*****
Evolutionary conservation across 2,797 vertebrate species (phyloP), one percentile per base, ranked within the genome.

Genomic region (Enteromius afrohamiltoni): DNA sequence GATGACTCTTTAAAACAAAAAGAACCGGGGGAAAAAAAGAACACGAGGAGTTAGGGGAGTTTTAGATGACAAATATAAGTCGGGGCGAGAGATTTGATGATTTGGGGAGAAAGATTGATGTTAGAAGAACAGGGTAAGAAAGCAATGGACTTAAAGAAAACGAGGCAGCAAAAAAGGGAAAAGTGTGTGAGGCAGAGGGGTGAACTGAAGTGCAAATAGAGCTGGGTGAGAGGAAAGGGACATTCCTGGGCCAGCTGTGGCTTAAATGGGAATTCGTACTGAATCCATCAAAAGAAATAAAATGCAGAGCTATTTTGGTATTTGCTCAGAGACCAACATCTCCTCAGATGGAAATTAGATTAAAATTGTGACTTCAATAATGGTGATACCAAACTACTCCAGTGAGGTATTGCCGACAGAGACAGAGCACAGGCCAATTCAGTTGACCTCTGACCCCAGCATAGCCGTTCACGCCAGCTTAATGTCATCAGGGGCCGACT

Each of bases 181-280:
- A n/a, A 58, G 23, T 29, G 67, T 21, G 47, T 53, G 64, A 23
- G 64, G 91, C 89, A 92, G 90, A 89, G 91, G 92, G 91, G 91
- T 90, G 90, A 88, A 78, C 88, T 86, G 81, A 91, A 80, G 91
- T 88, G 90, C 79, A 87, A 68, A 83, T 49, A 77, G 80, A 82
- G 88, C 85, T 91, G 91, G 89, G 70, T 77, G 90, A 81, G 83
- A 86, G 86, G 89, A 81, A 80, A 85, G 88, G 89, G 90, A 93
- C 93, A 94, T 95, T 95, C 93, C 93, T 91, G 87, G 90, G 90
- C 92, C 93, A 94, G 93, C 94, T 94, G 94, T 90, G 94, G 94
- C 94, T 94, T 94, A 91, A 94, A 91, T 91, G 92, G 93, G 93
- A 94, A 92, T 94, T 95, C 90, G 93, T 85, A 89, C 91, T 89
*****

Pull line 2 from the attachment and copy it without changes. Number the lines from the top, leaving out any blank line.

Genomic region (Enteromius afrohamiltoni): DNA sequence GATGACTCTTTAAAACAAAAAGAACCGGGGGAAAAAAAGAACACGAGGAGTTAGGGGAGTTTTAGATGACAAATATAAGTCGGGGCGAGAGATTTGATGATTTGGGGAGAAAGATTGATGTTAGAAGAACAGGGTAAGAAAGCAATGGACTTAAAGAAAACGAGGCAGCAAAAAAGGGAAAAGTGTGTGAGGCAGAGGGGTGAACTGAAGTGCAAATAGAGCTGGGTGAGAGGAAAGGGACATTCCTGGGCCAGCTGTGGCTTAAATGGGAATTCGTACTGAATCCATCAAAAGAAATAAAATGCAGAGCTATTTTGGTATTTGCTCAGAGACCAACATCTCCTCAGATGGAAATTAGATTAAAATTGTGACTTCAATAATGGTGATACCAAACTACTCCAGTGAGGTATTGCCGACAGAGACAGAGCACAGGCCAATTCAGTTGACCTCTGACCCCAGCATAGCCGTTCACGCCAGCTTAATGTCATCAGGGGCCGACT